Trumpet Consols, this is the 48″ Pumping Engine House on the Wheal Ann section. The stack was struck by lightening several years ago.
A second images of the engine house, the shaft here was 160 fathoms (960ft) below adit. Unusually the engine that worked here had a wooden beam, possibly one of the last of its kind in Cornwall.
Also part of Trumpet Consols this is the Whim Engine House on Dream Lode, the mines here worked from 1854-1880 producing 4,510 tons of Tin and 20 tons of Copper.
This is the converted 24″ Stamp Engine House of Wheal Enys. The mine worked from 1853-1859 producing 259 tons of Tin.
This image taken in 1996 is of a wooden frame for a set of Californian Stamps close to the workings of Wheal Fortune. It carried a 5 head set of stamps operated in the early years of the C20th to recover Tin from local burrows.
An image of the large open works of Great Wheal Fortune, these was known as the Conqueror Pits, from here the miners drove levels following promising lodes of Tin.
One of the open levels branching out from the base of the Conqueror Pit.
At Rinsey Cliff along the coast from Trewavas stands the graceful 30″ Pumping Engine House of Wheal Prosper. The mine worked from 1860-1866 producing a total of 7 tons of Tin, like so many hopefully named mines this failed to make the owners rich. The site was restored by the National Trust in the 1970’s, the shaft was 462ft deep. As with most seaward mines the workings here were very dry and the engine only needed to make two strokes every three minutes. Of the second engine house which contained a stamps and whim there are no remains.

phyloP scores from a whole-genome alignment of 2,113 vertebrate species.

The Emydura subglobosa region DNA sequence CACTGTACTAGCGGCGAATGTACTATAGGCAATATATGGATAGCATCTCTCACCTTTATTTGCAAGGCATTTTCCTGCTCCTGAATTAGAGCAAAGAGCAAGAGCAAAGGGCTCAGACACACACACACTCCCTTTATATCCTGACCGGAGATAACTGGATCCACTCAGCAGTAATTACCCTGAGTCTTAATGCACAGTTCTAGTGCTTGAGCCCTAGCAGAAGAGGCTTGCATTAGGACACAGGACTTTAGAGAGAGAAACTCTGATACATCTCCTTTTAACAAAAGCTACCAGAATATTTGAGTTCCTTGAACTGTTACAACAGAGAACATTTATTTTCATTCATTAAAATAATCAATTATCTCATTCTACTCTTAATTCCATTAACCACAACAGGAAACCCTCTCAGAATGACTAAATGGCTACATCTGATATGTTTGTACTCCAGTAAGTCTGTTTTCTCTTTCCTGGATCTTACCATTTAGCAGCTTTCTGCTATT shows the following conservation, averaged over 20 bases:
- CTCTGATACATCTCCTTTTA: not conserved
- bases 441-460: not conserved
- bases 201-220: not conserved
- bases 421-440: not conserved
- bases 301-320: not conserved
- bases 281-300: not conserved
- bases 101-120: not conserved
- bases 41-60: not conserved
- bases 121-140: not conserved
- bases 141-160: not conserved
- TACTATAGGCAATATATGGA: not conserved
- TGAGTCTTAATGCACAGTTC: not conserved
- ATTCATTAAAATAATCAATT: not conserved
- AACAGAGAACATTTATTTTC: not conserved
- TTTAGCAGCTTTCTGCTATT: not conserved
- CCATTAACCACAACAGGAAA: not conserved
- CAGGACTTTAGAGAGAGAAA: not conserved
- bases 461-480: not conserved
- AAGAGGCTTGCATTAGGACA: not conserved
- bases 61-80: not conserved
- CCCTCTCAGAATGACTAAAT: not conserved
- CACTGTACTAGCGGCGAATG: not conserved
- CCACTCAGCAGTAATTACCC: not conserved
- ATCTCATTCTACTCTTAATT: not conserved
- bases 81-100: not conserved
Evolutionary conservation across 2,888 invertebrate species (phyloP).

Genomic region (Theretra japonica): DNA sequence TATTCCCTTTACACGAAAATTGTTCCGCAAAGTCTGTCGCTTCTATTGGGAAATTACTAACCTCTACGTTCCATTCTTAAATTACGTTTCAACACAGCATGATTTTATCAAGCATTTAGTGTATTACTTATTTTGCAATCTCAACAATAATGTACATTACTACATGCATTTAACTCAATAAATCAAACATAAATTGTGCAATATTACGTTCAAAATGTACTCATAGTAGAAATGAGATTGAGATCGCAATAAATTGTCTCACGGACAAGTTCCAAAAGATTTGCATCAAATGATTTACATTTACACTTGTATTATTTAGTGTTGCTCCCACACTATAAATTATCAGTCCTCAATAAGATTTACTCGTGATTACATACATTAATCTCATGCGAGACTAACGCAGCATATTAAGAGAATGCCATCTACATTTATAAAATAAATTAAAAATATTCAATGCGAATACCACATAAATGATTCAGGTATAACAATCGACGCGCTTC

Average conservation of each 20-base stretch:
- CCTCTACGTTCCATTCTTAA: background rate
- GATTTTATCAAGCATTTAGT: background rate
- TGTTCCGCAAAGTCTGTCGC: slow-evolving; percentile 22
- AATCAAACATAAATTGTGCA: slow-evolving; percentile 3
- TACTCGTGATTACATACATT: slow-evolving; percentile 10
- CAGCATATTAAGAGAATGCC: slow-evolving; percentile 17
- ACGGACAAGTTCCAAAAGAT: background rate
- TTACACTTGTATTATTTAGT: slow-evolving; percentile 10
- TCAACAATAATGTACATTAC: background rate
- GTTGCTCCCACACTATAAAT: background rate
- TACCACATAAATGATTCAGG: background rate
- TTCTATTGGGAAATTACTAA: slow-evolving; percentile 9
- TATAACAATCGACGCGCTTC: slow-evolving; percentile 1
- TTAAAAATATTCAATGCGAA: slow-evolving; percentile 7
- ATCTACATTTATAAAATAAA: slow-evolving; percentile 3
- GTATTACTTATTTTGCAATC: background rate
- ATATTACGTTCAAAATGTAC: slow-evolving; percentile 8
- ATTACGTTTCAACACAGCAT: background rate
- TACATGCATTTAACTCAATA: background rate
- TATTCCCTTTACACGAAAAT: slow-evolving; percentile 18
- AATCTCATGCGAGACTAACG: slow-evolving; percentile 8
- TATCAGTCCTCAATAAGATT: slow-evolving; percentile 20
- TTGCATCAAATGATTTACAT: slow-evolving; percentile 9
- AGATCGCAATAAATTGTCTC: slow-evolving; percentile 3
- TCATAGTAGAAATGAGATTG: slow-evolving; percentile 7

A second image of the Wheal Prosper Engine House.
Looking back at Wheal Prosper from along the cliffs.
Trewavas Head Mine along the coast from Porthleven. In my opinion this is probably the most dramatic settings for a mine in the Wendron Mining District and Cornwall.
A second image of Trewavas Head Mine showing both the engine houses on a stormy day.
For more images follow this link: Trewavas Mine Gallery
This image is of the foundations for the 1907 steam plant at Wheal Vor Borlase’s Shaft. With fifteen engines at work in 1843 there is so very little left of this once great mine. During its boom years between 1812 and 1848 Tin Oxide production peaked at 220 tons per month.
A second image of the mounting plinths.
Wheal Metal Ivey’s 85″ Pumping Engine House, output for this mine between 1858-1901 was 3,700 tons of Tin.
Wheal Metal and Flow, the remains of the 30″ dual purpose pumping and stamp engine on Watson’s Shaft. The mine worked primarily on Tin recovery from the local dumps. Water from the shaft was used in the processing, the engine stopped work in 1901 after 540 tons of Tin had been recovered.
The ornate stack beloning to Watson’s Engine House of Wheal Metal and Flow.
A view of the front plug doorway at Wheal Metal and Flow Watson’s Shaft.
The interior of the well preserved Engine House, Wheal Metal and Flow.
St Ives Mining District